At the same time, growing tensions in the eastern Mediterranean will also complicate the development of Cypriot gas. Turkey’s military presence will deter foreign companies from carrying out further exploration, and from constructing the East Med pipeline. The project already faces large difficulties. From a technical point of view, building a pipeline is challenging because of the depth at which the pipes have to be laid on the seabed. Moreover, even prior to the coronavirus pandemic, the economic viability of the project was questionable, with global demand for gas declining and prices low. The pandemic will further depress demand and lower prices, making it even harder to raise capital.

Despite its potential role in diversifying European energy supplies, as a carbon producing project, the pipeline is unlikely to benefit from significant EU funding in the new policy context of the Union’s embryonic Green Deal. Finally, some of the governments involved have doubts about the plan. Italy is not fully convinced by the project, with the ruling 5 Star Movement in particular being sceptical. Israel could seek alternative export routes for its gas, bypassing Cyprus by pumping its gas to Egypt for export via LNG terminals, or by constructing its own LNG facilities. Cyprus itself is considering exporting its gas through Egypt, and has already signed an agreement with Cairo to build a pipeline.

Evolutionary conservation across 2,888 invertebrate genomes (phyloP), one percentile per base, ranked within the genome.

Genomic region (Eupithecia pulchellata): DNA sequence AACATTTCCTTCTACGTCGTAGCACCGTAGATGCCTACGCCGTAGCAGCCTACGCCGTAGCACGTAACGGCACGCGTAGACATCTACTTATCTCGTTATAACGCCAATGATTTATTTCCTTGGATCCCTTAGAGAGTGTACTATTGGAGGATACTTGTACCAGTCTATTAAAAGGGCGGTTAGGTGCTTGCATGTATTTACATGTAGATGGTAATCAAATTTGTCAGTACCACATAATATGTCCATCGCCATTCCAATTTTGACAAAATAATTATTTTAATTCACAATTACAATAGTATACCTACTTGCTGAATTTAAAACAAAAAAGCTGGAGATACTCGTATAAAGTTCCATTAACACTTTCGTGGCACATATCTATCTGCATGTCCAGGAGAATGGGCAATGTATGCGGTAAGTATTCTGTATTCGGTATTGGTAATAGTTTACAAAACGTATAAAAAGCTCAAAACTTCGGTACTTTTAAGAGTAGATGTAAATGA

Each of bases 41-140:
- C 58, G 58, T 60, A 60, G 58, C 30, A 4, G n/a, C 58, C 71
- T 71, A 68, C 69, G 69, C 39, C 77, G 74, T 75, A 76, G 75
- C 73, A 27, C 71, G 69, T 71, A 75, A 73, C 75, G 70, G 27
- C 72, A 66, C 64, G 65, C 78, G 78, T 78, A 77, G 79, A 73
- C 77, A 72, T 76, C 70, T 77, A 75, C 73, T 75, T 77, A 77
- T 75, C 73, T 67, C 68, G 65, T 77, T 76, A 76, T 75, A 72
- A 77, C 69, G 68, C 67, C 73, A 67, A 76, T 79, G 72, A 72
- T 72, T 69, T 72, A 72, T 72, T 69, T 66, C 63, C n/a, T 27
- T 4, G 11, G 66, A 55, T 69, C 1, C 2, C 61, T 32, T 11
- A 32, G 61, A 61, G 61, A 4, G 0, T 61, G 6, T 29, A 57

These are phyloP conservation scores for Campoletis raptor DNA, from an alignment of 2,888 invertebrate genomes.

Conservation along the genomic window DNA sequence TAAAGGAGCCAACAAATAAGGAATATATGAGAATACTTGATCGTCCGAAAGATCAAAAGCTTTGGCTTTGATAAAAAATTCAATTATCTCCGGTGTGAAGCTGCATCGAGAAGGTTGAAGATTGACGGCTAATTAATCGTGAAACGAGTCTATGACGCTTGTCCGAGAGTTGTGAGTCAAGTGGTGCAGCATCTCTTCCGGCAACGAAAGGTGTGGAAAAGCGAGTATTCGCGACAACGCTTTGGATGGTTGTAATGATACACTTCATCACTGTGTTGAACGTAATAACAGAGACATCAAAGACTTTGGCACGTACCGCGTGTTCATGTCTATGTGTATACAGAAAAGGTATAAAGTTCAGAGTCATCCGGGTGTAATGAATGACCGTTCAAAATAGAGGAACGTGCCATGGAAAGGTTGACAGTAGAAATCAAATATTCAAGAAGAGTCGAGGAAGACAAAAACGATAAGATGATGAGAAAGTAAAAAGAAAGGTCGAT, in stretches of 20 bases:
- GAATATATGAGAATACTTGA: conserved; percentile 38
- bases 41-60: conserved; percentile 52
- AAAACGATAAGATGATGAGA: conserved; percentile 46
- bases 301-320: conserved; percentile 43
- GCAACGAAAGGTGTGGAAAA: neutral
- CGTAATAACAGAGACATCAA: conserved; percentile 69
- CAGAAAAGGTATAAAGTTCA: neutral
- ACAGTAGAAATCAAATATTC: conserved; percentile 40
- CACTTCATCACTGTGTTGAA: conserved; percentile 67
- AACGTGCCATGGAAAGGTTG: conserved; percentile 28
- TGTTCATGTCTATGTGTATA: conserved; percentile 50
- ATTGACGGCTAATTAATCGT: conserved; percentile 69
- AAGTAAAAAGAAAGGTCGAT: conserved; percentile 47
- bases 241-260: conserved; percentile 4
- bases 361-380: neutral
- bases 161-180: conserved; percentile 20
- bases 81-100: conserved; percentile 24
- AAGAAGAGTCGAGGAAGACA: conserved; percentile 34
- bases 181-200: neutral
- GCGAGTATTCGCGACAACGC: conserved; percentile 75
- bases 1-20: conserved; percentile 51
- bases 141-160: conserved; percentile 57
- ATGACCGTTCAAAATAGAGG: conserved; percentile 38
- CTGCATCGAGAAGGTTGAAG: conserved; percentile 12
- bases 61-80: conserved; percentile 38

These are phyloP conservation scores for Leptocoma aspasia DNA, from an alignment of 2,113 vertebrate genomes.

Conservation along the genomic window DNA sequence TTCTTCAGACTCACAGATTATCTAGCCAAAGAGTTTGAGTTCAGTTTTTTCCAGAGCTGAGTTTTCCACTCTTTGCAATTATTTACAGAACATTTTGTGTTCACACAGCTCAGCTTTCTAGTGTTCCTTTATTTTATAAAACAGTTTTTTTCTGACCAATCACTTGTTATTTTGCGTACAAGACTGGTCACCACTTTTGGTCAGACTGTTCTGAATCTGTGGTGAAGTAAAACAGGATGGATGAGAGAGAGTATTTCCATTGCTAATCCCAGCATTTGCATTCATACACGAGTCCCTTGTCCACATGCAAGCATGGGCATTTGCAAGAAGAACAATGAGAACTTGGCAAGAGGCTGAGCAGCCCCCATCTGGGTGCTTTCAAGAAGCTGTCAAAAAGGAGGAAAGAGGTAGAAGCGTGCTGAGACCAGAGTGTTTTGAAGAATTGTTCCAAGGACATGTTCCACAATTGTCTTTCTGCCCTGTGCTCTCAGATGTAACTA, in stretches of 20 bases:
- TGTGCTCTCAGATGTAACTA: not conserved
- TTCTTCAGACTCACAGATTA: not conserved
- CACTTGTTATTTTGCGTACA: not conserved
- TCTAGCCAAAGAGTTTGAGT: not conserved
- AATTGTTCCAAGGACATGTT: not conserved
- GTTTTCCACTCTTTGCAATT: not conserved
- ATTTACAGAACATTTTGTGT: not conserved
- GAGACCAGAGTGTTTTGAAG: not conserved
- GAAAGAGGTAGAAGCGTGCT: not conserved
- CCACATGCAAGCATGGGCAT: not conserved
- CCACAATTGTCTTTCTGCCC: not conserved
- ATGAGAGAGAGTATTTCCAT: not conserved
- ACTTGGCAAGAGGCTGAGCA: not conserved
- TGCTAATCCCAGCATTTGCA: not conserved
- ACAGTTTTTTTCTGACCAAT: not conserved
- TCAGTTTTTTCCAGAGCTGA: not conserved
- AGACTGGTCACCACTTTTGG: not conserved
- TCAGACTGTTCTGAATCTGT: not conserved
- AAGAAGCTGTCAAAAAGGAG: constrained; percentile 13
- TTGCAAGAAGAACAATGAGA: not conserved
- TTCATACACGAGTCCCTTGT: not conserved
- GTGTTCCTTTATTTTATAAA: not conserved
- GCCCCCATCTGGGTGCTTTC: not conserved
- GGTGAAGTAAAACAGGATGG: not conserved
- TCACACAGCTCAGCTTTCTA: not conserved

Commercial considerations could help take some sting out of the gas dispute by impeding further development efforts – some companies have already put exploration activities on hold. However, whether a dangerous gas-fuelled escalation can be avoided depends mainly on Turkey’s next moves. If Ankara continues on its current course, tensions are likely to rise. But Turkey might be tempted to de-escalate if its relations with Russia deteriorate as a result of renewed fighting in Syria, or if the Turkish economy suffers a heavy economic blow as a result of the COVID-19 pandemic. In both cases, Ankara would have incentives to decrease tensions with the EU and the US, and winding down its activities in the eastern Mediterranean would be one of the easier ways of doing so.